New fix for Internet Explorer problems

Manual fixes for Internet Explorer problems are well known. But now a change in Windows XP Service Pack 2's version of IE lets you fix the common culprits all at once.

Internet Explorer (IE) has a number of documented problems where certain parts of the browser -- or the browser as a whole -- simply stop working.

You click on links and they no longer work. Type a URL in the Start | Run dialog and it doesn't bring up an IE window. These are just two examples of the numerous problems users encounter.

One common way people deal with these problems is by simply reinstalling IE. While this usually does do the trick, you might consider reinstalling IE total overkill for a problem that is relatively simple.

Most of these types of problems with IE are due to many of IE's support DLLs (browseui.dll, urlmon.dll, iesetup.dll, for instance) becoming unregistered. Sometimes this happens maliciously: a piece of spyware, for instance, might unregister such DLLs as a way to hijack parts of IE's functionality. Other times it happens by accident.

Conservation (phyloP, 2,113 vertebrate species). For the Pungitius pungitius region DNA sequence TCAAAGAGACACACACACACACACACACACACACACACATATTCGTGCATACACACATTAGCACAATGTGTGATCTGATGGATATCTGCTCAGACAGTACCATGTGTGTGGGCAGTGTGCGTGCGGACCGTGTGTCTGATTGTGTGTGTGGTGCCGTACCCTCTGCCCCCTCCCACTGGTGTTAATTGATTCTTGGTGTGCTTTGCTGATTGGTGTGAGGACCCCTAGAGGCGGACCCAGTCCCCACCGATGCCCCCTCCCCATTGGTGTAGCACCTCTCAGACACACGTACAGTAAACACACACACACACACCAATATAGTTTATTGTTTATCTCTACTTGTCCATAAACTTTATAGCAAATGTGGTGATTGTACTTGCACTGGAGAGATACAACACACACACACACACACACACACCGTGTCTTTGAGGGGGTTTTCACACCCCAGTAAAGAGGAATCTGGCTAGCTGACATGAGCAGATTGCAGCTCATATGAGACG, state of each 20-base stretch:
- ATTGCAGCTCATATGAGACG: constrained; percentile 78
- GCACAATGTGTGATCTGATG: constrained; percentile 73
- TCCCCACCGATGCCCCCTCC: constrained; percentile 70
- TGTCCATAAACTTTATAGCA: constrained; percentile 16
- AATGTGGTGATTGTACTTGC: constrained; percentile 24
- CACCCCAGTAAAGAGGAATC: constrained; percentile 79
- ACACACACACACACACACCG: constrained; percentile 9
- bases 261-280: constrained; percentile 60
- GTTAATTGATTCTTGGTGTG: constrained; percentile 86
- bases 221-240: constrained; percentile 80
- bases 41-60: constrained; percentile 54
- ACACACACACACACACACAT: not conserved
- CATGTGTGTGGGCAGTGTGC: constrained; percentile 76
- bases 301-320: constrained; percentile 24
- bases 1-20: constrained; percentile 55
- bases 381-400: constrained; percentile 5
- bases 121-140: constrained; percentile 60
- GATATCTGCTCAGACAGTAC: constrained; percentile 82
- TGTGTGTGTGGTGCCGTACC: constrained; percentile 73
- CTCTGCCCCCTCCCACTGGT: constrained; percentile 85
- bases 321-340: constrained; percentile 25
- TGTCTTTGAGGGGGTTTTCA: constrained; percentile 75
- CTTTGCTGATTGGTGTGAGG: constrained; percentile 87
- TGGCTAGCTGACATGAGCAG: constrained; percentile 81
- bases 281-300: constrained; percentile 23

Whatever the cause, the solution is to re-register the DLLs, either by hand through the REGSVR32 command or by reinstalling IE. Reinstalling IE fixes these problems because all of the associated DLLs are re-registered by the application installer, but re-registering by hand is generally less of a hassle than running a full install.

I have written about these problems in the past, but listed only manual fixes. Microsoft has since taken note of this problem and introduced a not-very-widely documented change in Windows XP Service Pack 2's version of IE that allows all of IE's DLLs to be re-registered at once. From any command prompt, type:

"%ProgramFiles%Internet Exploreriexplore.exe" /rereg

Please make special note of the quotes, which are required to delineate the pathname for the executable.

This trick will not work on any other version of Windows; it is exclusive to Windows XP Service Pack 2.

(Thanks to the excellent folks at JSI.com for the technical details of this tip.)


Serdar Yegulalp is the editor of the Windows 2000 Power Users Newsletter. Check out his Windows 2000 blog for his latest advice and musings on the world of Windows network administrators -- please share your thoughts as well!
This was first published in November 2004

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